The NCI Alliance for Nanotechnology in Cancer is a comprehensive, systematized initiative encompassing the public and private sectors, designed to accelerate the application of the best capabilities of nanotechnology to cancer.

Currently, scientists are limited in their ability to turn promising molecular discoveries into benefits for cancer patients. Nanotechnology can provide the technical power and tools that will enable those developing new diagnostics, therapeutics, and preventives to keep pace with today’s explosion in knowledge.

For more information, please click here

Copyright © NCI Alliance for Nanotechnology in Cancer

If you have a comment, please Contact us.

Issuers of news releases, not 7th Wave, Inc. or Nanotechnology Now, are solely responsible for the accuracy of the content.

Bookmark:
Delicious Digg Newsvine Google Yahoo Reddit Magnoliacom Furl Facebook

Related News Press

News and information

Camouflaged nanoparticles used to deliver killer protein to cancer June 17th, 2018

Squeezing light at the nanoscale: Ultra-confined light could detect harmful molecules June 17th, 2018

Physicists devise method to reveal how light affects materials: The new method adds to the understanding of the fundamental laws governing the interaction of electrons and light June 15th, 2018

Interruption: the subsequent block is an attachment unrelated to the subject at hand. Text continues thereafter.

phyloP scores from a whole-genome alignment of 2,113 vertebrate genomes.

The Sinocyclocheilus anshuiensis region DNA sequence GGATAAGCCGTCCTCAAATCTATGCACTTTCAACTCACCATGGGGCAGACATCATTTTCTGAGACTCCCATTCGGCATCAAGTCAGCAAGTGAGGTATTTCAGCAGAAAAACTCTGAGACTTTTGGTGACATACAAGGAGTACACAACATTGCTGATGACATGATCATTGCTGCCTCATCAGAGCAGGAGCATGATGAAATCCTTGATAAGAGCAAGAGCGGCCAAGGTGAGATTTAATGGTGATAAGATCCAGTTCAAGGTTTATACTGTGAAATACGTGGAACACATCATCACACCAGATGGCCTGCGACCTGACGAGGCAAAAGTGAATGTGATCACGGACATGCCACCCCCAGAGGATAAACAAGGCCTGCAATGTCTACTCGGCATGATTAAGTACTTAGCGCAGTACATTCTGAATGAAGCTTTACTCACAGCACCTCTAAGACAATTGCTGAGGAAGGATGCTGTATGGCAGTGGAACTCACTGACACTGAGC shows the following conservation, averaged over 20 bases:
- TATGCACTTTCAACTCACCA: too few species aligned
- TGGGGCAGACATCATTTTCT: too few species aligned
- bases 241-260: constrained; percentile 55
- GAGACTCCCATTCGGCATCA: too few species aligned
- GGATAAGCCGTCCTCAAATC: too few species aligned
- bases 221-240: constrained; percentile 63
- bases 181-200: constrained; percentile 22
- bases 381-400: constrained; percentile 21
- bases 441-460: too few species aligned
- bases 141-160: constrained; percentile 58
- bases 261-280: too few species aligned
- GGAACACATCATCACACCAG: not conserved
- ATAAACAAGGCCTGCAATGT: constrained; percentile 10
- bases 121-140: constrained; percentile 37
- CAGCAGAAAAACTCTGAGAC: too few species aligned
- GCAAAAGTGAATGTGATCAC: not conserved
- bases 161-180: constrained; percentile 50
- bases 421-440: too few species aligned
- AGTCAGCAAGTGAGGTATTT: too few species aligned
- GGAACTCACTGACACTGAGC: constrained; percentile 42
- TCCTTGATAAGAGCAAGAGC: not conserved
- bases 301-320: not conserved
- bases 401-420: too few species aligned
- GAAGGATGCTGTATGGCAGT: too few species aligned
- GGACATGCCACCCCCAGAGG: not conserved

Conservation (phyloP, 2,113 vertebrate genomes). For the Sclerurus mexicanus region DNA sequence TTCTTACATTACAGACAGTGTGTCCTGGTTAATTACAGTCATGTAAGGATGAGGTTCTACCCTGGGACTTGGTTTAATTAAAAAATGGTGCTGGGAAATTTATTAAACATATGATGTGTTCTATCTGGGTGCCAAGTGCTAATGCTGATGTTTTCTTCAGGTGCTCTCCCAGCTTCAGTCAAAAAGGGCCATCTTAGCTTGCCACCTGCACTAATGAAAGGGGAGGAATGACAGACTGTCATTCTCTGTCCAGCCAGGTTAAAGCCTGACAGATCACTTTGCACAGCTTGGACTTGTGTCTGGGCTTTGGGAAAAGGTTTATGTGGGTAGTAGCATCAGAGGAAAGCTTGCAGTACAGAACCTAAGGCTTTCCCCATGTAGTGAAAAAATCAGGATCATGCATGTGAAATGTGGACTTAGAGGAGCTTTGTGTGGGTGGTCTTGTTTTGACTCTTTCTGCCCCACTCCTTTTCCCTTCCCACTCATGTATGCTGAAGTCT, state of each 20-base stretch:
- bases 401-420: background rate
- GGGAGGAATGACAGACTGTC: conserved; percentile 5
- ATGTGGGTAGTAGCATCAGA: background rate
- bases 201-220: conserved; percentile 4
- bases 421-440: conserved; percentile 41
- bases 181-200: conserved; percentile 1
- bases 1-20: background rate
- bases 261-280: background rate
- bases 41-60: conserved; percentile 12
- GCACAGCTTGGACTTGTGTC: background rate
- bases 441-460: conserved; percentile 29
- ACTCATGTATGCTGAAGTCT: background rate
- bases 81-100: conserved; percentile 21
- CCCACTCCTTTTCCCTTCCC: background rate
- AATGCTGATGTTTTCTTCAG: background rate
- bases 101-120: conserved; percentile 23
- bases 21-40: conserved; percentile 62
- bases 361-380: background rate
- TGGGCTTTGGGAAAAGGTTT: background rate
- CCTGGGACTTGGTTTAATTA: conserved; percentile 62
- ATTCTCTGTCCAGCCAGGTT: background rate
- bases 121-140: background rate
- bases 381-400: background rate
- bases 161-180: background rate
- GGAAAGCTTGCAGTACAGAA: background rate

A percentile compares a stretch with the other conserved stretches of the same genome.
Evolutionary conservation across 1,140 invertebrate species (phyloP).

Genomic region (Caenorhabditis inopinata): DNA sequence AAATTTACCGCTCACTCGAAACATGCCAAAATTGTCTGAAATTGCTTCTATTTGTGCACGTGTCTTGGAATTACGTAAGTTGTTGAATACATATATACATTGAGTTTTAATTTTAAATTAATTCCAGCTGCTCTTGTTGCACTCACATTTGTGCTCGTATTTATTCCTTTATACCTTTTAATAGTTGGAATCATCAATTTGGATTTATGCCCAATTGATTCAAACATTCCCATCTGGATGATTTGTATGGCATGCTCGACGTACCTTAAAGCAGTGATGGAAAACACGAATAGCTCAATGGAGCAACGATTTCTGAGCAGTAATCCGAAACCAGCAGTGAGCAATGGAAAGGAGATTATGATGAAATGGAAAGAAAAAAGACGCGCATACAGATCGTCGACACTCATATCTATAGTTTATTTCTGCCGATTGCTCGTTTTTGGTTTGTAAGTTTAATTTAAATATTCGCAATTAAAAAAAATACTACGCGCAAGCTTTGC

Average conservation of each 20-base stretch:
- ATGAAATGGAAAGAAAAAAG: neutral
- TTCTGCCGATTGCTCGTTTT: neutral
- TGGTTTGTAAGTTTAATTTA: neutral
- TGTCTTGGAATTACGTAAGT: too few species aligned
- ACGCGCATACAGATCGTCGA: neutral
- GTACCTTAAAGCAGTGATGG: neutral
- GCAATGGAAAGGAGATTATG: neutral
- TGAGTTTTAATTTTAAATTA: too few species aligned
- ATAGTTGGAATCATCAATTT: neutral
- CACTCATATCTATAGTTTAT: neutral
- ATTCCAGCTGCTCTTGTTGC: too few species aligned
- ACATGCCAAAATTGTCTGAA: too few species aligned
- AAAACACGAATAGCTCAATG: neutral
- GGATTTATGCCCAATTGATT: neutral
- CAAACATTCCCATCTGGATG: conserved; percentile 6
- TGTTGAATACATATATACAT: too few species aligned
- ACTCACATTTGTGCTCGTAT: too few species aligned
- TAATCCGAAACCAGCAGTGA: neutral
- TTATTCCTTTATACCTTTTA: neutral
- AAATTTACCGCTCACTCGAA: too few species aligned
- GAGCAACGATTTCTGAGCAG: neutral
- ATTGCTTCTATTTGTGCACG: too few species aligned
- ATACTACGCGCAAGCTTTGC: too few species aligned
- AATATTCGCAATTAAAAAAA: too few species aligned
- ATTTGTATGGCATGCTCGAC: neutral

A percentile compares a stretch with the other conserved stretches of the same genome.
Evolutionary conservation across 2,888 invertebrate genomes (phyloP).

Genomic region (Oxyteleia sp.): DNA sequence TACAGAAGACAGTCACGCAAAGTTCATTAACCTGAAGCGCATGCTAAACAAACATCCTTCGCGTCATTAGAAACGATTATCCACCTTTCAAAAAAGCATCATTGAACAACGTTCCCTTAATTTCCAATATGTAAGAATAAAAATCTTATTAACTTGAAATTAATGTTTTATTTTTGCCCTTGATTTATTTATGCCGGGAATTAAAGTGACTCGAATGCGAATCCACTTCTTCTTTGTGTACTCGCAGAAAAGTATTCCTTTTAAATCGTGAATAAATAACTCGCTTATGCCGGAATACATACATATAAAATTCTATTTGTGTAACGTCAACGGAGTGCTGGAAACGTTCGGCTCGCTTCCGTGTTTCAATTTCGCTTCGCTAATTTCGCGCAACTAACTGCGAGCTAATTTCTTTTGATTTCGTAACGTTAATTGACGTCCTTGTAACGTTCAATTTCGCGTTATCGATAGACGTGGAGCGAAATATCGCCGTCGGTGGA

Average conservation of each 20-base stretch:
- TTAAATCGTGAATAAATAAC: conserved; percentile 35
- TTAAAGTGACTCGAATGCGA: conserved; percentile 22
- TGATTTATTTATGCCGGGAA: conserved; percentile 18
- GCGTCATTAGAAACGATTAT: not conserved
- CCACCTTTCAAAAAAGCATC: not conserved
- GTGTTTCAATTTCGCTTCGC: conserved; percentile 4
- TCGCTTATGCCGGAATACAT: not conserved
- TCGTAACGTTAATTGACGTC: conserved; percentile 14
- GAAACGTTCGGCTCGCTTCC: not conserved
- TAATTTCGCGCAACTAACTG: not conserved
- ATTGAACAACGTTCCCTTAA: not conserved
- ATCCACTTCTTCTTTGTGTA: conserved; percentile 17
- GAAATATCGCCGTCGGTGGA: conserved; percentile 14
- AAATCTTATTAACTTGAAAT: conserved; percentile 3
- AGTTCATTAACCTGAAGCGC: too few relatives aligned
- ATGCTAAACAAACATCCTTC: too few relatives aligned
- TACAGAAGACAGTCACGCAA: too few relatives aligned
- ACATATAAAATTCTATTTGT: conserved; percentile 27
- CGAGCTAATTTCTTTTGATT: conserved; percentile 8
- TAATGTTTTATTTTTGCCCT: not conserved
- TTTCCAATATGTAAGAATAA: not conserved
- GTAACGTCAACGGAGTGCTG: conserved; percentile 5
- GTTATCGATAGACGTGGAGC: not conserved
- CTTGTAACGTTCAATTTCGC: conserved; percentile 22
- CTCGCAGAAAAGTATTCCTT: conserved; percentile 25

Tripling the Energy Storage of Lithium-Ion Batteries: Scientists have synthesized a new cathode material from iron fluoride that surpasses the capacity limits of traditional lithium-ion batteries June 14th, 2018

Possible Futures

Camouflaged nanoparticles used to deliver killer protein to cancer June 17th, 2018

Squeezing light at the nanoscale: Ultra-confined light could detect harmful molecules June 17th, 2018

Physicists devise method to reveal how light affects materials: The new method adds to the understanding of the fundamental laws governing the interaction of electrons and light June 15th, 2018

Tripling the Energy Storage of Lithium-Ion Batteries: Scientists have synthesized a new cathode material from iron fluoride that surpasses the capacity limits of traditional lithium-ion batteries June 14th, 2018

Academic/Education

SUNY Poly Professor Eric Lifshin Selected for ‘Fellow of the Microanalysis Society’ Position for Significant Contributions to Microanalysis June 13th, 2018

Grand Opening of UC Irvine Materials Research Institute (IMRI) to Spotlight JEOL Center for Nanoscale Solutions: Renowned Materials Scientists to Present at the 1st International Symposium on Advanced Microscopy and Spectroscopy (ISAMS) April 18th, 2018